A typical SOA implementation is as much about solving business and organizational problems as it is about technology. A latest SOA survey by Burton group shows that unless these three SOA underpinnings are balanced correctly, SOA implementations are destined to fail.
The SOA Working Group contributed to the Open Group a draft version of SOA Ontology 2.0. The standard defines a formal ontology for Service Oriented Architecture. The ontology is written in the Web Ontology Language (OWL) and contains classes and properties corresponding to the important concepts of SOA.
Fred Cummins, an EDS fellow, and SOA veteran, wrote an essay last week on "Data Management for SOA". He is looking at how some of the key tenets of service design ("loose coupling" and "autonomy") relate to enterprise data in the context of achieving reuse and enabling change.
Mike Matsumura has produced a SOA wordle (word cloud) that is interesting to look at, but is it an accurate reflection of SOA?
SOA is introducing new and complex processes and technologies while aiming at achieving challenging goals for the enterprise. A SOA Consortium panel discusses the importance of establishing a SOA CoE with a broad set of skills as a key success factor for delivering SOA.
With SOA 2.0 dead and the REST vs SOA vs Web Services debates simmering less fiercely of late, some in the industry have started to talk about Web Oriented Architecture (WOA). But is this different to anything that already exists (e.g., REST)? If so, why and how does it help developers and deployers? Burton Group's Anne Thomas Manes believes it is a term too far and adds nothing to the debate.
Good governance of a service-oriented architecture is becoming a core competency. SOA governance is about ensuring and validating that assets and artifacts within the architecture are operating as expected and maintaining a certain level of quality. Newly released Repository Manager from SOA Software provides many features, that are required for successful SOA governance implementation.
Despite increased adoption, many of the SOA projects are still failing Things are often getting so bad that in a recent SOA was called "Dead on Arrival". One of the ways to improve this situation is proper SOA governance.
A recent ebizQ podcast with IBM's Lief Davidsen discusses how ESBs can be used as the simple solution to adopting SOA. The "should I or shouldn't I?" debate around the relationship between ESB and SOA has raged for a while and this interview will probably not be the final word.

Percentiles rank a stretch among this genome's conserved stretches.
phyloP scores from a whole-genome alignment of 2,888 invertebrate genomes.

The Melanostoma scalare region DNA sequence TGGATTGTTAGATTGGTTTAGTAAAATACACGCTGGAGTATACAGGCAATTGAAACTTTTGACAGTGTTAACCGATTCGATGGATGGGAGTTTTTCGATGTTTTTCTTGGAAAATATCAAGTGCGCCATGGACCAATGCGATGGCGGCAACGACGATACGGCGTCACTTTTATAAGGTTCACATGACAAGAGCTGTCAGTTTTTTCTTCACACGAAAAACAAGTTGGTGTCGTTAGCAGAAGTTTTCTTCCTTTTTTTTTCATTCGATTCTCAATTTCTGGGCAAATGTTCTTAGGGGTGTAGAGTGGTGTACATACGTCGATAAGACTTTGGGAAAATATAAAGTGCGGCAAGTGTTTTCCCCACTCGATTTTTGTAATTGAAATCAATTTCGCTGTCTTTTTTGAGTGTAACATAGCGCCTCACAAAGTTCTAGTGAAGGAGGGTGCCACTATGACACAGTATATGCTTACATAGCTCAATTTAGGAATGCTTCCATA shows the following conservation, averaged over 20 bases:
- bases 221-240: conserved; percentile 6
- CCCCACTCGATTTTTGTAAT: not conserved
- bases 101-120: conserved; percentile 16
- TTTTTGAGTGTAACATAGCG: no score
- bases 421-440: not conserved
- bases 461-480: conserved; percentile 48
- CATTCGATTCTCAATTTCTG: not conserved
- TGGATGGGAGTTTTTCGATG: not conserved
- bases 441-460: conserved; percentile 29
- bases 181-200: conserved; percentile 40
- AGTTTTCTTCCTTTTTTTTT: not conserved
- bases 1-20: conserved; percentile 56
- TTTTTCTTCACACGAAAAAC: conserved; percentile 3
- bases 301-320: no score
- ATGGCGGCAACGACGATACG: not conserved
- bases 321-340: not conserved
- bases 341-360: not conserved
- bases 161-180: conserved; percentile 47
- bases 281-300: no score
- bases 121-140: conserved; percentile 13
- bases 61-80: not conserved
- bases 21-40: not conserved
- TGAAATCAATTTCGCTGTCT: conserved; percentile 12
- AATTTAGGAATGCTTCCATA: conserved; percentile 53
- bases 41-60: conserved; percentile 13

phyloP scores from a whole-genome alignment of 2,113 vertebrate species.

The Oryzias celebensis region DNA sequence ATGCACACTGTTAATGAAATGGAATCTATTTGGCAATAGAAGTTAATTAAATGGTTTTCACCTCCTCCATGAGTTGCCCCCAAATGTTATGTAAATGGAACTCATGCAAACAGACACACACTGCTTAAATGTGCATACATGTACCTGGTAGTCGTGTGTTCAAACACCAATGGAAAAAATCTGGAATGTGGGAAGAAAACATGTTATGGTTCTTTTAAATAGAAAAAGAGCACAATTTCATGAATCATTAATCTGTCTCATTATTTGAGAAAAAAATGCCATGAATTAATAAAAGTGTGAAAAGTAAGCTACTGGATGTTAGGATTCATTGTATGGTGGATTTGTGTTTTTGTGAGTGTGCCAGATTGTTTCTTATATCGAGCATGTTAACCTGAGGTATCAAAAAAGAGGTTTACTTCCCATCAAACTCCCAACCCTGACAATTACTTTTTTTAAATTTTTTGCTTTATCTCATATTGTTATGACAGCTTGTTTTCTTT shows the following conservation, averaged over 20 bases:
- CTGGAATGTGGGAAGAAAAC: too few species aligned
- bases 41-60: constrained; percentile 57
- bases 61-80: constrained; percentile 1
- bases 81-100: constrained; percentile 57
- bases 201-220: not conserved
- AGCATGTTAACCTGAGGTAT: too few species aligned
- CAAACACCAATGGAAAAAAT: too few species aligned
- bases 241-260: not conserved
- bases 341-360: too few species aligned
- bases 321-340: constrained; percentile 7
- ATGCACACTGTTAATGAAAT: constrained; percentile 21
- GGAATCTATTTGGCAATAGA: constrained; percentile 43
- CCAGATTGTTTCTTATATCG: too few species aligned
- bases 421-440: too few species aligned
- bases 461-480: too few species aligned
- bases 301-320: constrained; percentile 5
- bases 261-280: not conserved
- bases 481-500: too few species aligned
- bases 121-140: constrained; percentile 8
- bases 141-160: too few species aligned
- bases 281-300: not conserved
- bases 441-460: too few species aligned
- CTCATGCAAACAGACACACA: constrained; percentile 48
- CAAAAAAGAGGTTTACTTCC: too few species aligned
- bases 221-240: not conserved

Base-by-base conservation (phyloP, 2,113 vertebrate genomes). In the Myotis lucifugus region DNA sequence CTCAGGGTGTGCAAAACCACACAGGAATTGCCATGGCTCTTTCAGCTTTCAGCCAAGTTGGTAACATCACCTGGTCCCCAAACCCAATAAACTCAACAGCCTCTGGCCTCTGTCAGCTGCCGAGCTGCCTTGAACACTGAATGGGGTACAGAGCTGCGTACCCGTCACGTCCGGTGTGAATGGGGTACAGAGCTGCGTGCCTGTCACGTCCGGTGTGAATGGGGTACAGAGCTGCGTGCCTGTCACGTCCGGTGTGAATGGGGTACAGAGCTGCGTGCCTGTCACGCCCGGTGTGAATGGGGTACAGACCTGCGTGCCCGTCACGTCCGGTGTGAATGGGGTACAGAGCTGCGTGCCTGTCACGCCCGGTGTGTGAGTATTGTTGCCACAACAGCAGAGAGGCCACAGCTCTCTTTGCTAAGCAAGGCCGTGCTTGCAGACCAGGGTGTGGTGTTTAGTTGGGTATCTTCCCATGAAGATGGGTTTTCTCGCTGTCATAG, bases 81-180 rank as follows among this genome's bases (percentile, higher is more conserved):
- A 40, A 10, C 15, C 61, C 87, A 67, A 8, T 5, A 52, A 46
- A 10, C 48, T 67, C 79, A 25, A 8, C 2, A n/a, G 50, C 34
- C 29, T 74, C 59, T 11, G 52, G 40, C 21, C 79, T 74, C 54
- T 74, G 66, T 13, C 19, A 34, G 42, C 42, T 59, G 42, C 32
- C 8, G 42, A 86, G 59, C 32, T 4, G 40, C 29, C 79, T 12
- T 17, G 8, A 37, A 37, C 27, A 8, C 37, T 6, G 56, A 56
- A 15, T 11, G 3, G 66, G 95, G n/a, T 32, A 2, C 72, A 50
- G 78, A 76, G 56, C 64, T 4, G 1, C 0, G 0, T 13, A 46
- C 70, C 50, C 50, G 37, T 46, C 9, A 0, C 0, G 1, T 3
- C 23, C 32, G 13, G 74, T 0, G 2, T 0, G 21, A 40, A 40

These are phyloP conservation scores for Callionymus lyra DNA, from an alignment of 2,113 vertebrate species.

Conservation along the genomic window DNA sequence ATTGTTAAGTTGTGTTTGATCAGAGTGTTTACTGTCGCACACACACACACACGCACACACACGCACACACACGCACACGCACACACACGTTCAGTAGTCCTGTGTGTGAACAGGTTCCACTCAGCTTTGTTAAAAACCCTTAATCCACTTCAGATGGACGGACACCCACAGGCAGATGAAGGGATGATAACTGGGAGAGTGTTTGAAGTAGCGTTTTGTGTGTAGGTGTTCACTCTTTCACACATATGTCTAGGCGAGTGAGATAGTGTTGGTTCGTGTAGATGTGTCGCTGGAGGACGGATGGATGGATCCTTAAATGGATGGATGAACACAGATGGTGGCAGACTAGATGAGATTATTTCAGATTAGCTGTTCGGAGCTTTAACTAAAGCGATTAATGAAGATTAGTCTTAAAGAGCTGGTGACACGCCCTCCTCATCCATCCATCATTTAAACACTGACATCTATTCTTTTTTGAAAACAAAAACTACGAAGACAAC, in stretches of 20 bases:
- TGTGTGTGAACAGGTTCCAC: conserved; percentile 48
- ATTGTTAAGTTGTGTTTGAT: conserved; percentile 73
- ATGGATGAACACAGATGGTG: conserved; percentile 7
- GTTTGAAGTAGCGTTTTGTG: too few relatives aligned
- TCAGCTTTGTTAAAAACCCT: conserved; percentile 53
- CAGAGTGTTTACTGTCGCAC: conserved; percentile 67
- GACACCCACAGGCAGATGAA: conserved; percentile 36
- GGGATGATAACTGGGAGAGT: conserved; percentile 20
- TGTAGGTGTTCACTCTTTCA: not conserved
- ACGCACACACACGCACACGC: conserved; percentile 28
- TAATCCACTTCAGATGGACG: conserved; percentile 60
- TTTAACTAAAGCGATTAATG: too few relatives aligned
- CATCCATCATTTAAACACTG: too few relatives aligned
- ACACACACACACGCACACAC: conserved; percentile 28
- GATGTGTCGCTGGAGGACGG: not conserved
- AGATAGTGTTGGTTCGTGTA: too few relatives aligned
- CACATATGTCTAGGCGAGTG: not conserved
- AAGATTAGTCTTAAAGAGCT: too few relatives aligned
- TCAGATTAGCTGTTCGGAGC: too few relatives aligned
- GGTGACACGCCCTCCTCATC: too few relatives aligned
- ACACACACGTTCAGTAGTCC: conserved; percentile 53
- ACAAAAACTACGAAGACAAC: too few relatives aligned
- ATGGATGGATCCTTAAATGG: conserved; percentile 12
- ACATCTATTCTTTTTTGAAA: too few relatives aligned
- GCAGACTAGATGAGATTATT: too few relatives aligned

While SOA was the big name in the buzzword tag cloud, BPM is quickly getting bigger and bigger. As organizations are becoming more aware of the need to tame their processes in order to get the benefits of IT investments, BPM is gaining importance and mindshare inside and outside of IT. Is one more important for your architecture?
SOA has often been described as a longer term development pattern than the hype surrounding it would often imply. However, many authors have frequently pointed out where some or all of the practices involved within SOA have been used over the past few decades. Kirstan Vandersluis goes further and discusses specific generations of service-oriented development that have lead to today's systems.
Several new resources are available for the software architect. Simon Brown and Kevin Seal have made available a set of guidelines for creating software architecture documentation. Mike Kavis also put together a framework to help guide the architect in dealing with the change that new architecture can bring.
People have thought of establishing a relationship between SOA and Web 2.0 for quite some time yet these two cultures are generally failing to cross-pollinate. InfoQ spoke with Marc Osofsky and Dave Gynn from Optaros, a consulting company which is delivering solutions using Open Source, SOA and Web 2.0. We discussed enterprise-readyness, component selection and rapid delivery methodology.
A Gartner Report elaborates how emerging Event Driven Architecture and Service Oriented Architecture programming models, as well as the continued growth in adoption of key open source technologies (in particular Spring) have all combined to put significant pressure on traditional platform middleware vendors and may lead to disrupt the industry landscape.
SOA is often understood in terms of technical tools and software solutions. Dan North believes that this may prevent architects from focusing on its essence: thorough mapping and modeling of core business processes. He shows how to design SOA in a "technology-agnostic" way so that business can play an important role in identifying SOA requirements without being constrained by technical decisions.